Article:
whatsoever purpose committed, whieIn resting our argument, as we ther of state necessity, convenience have, solely upon the fact that the or amusement, whether dictated by law in question is a law of exclusion, fear, by hatred, or by caprice, are we have but accepted the issue pro- nothing else than tyranny, palpable, posed by South Carolina herself, and unmitigated and odious. The only insisted on by those who have made ground which can be taken is that themselves most conspicuous in her which is taken; that a state has the defense. Her law is entitled, ' An right lo exclude, and therefore to use Act to prevent free persons of color any means which it may
profrom entering the state.' The capi- per to enforce the exclusion; has the tal provision in it is the prohibition power to make entrance into the of such entrance. The imprison- state an offense, and consequently to ment, stripes and slavery of which it prevent or punish at its discretion the authorizes the infliction are made commission of the offense. * In fallo consequent, as we have seen, in ex- ing back therefore upon this position, press terms, upon entrance into the we regard South Carolina as disa state contrary to the act. The reso- tinctly abandoning all other grounds Jutions of her legislature, we have of defense; abandoning especially also seen, assert expressly as the basis the doctrine, if it ever was maintain. of her action, the power to exclude ed, that she can justify, as a mere from the state any persons, whether police regulation for the governcitizens or not, whose presence may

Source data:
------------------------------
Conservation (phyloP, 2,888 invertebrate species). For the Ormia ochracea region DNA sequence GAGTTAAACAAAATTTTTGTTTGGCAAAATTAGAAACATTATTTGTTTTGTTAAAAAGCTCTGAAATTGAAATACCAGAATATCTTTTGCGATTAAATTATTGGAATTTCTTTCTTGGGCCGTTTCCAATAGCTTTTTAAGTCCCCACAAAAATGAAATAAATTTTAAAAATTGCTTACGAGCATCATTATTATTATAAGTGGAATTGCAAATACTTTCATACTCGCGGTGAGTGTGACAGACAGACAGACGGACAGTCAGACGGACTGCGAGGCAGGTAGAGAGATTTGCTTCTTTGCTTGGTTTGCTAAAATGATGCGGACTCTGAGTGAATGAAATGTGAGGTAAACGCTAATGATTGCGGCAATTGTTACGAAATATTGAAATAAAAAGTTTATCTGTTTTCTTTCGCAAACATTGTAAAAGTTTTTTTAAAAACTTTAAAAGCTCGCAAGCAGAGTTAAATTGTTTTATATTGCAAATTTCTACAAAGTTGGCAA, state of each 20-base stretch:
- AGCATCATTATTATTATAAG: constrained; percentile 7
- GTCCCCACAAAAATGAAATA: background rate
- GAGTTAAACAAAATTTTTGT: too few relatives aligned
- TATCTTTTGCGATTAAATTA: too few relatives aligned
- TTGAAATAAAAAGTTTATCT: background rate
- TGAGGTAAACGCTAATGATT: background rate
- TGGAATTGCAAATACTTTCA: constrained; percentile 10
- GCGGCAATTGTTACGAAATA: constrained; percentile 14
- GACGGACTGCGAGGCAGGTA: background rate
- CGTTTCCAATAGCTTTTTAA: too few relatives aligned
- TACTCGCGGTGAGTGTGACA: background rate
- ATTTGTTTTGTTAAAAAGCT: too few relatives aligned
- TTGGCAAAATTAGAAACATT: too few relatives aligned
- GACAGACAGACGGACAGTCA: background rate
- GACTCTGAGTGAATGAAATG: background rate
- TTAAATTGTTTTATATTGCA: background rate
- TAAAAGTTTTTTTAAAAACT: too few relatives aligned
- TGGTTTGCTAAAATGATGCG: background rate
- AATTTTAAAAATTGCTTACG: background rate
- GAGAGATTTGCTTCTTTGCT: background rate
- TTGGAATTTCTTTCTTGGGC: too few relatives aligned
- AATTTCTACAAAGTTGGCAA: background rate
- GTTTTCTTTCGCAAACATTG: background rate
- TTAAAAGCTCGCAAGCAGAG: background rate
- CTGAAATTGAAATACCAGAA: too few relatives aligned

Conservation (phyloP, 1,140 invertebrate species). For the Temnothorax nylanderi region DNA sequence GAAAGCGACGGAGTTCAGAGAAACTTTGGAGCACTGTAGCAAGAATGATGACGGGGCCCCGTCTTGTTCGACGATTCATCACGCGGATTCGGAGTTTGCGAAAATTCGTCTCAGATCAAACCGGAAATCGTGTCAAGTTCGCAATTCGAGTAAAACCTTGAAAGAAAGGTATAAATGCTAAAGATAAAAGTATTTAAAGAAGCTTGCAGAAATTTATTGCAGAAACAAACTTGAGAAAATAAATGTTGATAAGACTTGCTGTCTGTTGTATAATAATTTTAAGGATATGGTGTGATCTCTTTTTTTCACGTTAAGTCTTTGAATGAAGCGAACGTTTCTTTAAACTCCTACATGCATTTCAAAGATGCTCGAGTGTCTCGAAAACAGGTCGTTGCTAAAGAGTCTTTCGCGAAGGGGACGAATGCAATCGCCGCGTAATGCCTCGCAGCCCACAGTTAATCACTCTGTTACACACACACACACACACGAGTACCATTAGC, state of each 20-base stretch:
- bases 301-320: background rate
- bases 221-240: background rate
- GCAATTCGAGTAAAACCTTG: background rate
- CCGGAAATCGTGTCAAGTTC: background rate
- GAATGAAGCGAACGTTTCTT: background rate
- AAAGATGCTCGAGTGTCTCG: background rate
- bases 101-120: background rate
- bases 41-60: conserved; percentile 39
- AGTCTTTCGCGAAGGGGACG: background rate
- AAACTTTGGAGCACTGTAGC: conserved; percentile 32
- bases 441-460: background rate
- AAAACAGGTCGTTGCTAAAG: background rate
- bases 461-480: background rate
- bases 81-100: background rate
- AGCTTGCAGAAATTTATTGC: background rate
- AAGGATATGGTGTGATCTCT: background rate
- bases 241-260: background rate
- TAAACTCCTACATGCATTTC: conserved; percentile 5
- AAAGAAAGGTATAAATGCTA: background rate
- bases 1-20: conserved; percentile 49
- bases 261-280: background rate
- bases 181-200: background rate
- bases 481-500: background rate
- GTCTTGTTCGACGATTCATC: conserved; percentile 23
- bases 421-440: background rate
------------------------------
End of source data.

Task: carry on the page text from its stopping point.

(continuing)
* This subsidiary proposition, we may be dangerous to her peace. Judge remark, has under the Constitution im. Berrien and Mr. Walker in the Uni- portant limitations; but we are obliged ted States Senate maintained the
to let that pass.